Shortly before the 1976 presidential election, Jimmy Carter's church canceled a Sunday service rather than open its doors to a black man.
Mr. Carter, a church member and one who would go on to win more than 90 percent of the black vote in the election, had to make a difficult decision.
If it was a country club, he told reporters, he would just quit.
"But this is not my church. It's God's church. I can't quit my lifetime habit of worship and commitment because of a remnant of discrimination which has been alleviated a great deal in the last 10 years," Mr. Carter said.
The incident, recounted in a new book by Mr. Carter's current pastor, offers a glimpse of how religious ideals rub against the realities of congregational life.
It is of particular interest as Southern Baptists and others recently have publicly repented their sins of racism and vowed to promote racial equality in their churches.
The Carpenter's Apprentice: The Spiritual Biography of Jimmy Mr. Carter written by the Rev. Dan Ariail with Cheryl Heckler-Feltz, portrays Mr. Carter as a longtime advocate of civil rights.
In his inaugural address as Georgia governor in 1971, for example, Mr. Carter said: "The time for racial discrimination is over. ... No poor, rural, weak or black person should ever have to bear the additional burden of being deprived of the opportunity of an education, a job, or simple justice."
Those views were not shared by all members of his church, however.
In a meeting in 1965 that Mr. Carter missed, the pastor and 11 other deacons of his church voted unanimously to propose to the congregation that any blacks who attempted to enter the church on Sunday would be blocked and excluded from the service.
Mr. Carter later urged the church to consider allowing blacks to attend, but was turned down, the Rev. Ariail recounts.
When in the fall of 1976, the Rev. Clennon King, an activist from Albany, Ga., wrote the church that he would gladly join them on Sunday for worship, the deacons at Plains Baptist canceled the service.
Mr. Carter remained a member of the church, offering prayers asking God to "let us see we are brothers and sisters to all our fellow human beings."
By the following April, Plains Baptist fired the pastor, the Rev. Bruce Edwards, who supported Mr. Carter and desegregation, and a new Botsford Baptist Mission was formed.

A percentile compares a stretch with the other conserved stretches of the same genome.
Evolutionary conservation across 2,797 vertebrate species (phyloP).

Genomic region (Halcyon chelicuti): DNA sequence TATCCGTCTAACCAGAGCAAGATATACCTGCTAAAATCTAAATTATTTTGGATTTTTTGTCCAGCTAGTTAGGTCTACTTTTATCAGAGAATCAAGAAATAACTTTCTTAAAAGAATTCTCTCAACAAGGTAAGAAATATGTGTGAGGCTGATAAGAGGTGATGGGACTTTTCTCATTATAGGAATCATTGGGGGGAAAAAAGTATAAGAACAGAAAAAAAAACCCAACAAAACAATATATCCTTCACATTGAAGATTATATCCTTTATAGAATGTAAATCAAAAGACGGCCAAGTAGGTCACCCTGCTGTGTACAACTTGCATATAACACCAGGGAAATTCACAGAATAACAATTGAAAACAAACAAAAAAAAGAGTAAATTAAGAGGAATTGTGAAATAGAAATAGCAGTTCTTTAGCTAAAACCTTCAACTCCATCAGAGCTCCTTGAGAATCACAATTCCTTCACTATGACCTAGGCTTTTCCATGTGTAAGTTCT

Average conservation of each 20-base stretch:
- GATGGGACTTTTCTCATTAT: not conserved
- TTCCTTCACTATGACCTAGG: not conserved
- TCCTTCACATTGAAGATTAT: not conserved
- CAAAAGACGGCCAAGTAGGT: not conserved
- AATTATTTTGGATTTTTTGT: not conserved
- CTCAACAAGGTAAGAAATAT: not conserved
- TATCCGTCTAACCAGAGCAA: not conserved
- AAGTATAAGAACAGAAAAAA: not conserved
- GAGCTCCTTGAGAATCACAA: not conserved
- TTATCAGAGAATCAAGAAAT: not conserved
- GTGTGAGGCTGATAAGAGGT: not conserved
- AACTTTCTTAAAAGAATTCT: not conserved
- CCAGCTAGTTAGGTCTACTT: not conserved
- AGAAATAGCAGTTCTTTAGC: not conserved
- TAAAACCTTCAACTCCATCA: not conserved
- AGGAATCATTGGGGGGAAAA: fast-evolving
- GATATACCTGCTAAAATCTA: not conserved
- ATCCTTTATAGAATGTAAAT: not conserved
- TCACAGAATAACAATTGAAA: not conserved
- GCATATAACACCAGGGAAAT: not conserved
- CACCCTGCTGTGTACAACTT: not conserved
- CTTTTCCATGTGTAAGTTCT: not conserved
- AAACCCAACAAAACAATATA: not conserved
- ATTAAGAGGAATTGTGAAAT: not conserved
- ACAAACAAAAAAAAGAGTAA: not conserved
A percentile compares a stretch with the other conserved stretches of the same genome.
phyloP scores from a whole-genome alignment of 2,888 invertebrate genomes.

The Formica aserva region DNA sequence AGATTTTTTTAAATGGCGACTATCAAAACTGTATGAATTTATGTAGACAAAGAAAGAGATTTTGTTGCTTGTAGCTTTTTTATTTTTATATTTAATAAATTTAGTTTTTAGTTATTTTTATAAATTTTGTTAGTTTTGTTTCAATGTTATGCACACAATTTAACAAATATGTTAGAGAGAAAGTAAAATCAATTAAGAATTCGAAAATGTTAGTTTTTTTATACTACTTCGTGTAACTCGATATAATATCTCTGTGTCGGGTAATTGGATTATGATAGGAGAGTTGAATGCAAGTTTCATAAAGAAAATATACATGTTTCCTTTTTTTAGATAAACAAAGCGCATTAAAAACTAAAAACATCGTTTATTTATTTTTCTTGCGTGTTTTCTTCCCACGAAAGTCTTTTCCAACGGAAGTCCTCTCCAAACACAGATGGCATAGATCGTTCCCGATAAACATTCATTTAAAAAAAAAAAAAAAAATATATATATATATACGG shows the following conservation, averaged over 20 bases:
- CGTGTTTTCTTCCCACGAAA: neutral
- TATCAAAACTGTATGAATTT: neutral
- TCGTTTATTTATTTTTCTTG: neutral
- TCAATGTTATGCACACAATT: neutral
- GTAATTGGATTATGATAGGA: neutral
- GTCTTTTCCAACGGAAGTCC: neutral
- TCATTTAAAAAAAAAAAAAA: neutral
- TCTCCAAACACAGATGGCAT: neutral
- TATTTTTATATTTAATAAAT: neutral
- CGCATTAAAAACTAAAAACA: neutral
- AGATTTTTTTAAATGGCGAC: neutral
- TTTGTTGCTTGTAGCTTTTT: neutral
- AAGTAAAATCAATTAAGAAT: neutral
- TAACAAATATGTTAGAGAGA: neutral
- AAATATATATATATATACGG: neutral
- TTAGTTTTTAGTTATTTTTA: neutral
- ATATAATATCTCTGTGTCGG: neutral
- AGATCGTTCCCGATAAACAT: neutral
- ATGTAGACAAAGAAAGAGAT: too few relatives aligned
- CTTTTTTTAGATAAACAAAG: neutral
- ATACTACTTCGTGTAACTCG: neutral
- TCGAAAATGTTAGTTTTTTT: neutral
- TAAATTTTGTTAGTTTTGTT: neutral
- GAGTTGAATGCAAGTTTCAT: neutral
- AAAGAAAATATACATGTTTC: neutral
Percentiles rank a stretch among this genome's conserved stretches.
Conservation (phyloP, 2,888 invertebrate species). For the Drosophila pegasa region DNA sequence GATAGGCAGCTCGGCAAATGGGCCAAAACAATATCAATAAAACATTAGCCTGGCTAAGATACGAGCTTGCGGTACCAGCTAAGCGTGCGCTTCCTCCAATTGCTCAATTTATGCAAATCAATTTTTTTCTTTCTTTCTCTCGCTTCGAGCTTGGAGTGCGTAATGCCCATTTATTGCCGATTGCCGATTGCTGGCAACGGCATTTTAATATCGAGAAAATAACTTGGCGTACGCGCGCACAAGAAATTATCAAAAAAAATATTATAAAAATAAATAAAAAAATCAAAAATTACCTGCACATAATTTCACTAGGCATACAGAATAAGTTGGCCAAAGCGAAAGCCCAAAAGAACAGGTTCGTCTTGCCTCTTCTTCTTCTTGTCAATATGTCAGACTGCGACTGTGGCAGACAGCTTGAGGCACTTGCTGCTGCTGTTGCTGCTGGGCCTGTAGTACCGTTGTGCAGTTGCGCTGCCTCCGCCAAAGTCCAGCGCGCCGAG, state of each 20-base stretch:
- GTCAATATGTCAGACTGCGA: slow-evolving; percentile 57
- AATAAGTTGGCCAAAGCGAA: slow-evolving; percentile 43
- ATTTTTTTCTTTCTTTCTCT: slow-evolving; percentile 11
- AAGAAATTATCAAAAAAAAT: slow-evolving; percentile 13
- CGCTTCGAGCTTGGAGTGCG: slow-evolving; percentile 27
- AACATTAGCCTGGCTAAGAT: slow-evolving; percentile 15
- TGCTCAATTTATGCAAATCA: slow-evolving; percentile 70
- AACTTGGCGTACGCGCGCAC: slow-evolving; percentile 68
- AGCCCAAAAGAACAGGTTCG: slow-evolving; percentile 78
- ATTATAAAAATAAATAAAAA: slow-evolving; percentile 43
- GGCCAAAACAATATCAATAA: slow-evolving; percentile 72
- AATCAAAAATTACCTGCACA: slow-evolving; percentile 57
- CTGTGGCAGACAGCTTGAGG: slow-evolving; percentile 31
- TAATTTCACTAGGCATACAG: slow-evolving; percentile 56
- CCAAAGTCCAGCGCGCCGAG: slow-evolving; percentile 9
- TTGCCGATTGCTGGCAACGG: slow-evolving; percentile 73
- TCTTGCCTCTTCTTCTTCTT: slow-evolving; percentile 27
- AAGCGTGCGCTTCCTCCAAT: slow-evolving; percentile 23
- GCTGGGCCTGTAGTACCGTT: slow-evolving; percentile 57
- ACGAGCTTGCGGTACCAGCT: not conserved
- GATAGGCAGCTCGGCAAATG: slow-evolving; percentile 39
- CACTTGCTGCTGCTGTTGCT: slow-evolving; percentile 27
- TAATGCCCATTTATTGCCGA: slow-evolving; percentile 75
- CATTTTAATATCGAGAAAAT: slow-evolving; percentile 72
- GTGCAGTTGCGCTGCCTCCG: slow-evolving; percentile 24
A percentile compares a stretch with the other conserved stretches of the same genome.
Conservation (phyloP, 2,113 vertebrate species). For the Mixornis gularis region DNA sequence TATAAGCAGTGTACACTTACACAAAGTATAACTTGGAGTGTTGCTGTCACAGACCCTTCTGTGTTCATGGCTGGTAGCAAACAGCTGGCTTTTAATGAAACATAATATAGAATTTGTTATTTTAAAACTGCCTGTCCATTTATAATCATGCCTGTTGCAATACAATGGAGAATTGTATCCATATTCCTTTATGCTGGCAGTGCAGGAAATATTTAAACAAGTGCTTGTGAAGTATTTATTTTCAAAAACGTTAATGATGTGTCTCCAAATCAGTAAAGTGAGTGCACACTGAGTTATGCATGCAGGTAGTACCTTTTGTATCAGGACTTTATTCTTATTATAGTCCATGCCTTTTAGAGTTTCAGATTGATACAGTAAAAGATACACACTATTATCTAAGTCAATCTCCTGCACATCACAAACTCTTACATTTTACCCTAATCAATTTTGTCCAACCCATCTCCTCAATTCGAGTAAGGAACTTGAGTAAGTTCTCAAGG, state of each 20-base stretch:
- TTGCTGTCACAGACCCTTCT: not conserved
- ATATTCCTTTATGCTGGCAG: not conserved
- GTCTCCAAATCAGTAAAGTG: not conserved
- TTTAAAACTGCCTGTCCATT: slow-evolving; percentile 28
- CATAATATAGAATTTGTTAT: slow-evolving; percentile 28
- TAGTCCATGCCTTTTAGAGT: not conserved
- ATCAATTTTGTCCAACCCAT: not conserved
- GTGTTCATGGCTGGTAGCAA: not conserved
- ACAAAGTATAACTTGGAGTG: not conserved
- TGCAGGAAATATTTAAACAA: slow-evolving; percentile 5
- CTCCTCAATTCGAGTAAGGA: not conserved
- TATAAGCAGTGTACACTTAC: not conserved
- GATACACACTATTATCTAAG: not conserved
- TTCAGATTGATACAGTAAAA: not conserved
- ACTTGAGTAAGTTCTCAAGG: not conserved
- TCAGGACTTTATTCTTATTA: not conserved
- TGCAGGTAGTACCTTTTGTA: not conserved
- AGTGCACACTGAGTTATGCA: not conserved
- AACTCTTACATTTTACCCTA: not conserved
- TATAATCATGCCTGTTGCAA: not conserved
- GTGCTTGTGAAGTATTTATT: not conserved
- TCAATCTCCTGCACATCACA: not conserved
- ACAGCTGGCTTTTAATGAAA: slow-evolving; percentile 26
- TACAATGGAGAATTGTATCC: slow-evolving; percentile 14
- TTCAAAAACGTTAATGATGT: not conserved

Which church would Mr. Carter attend, everyone in Plains wondered, the Rev. Ariail said.
The president's solution during his first visit home after the breakup was to attend both churches. After leaving the White House and returning to Plains, the Carters became members of the new congregation - now called Maranatha Baptist Church.
The Rev. Ariail, who has been pastor of the integrated church for the past 14 years, said Maranatha's commitment to hospitality is in keeping with Paul's letter to the Romans: "Welcome one another, therefore, just as Christ has welcomed you, for the glory of God."
one," he writes in the book, published by Zondervan.}
Mr. Carter was unavailable for interviews about the book. But Richard Land, head of the Christian Life Commission of the Southern Baptist Convention, said he would have a great deal of sympathy for Mr. Carter's dilemma.
The task for Christians is to bear witness to racial equality without so alienating people you are trying to change that you lose the ability to witness to them, Mr. Land said.
Last year, the Southern Baptist Convention, the nation's largest Protestant church, denounced racism and repudiated the denomination's failure to support the civil rights movement of the 1950s and '60s.
"My job is to call Southern Baptists to an understanding that racism is sin, and to propagate it in the name of the Gospel is blasphemy," Mr. Land said.
But he would stop short of recommending that churches which continue to segregate be tossed from the convention.
Then, Mr. Land said, the church would lose the power of "persuasion that is available among family and is not available when you kick them out."
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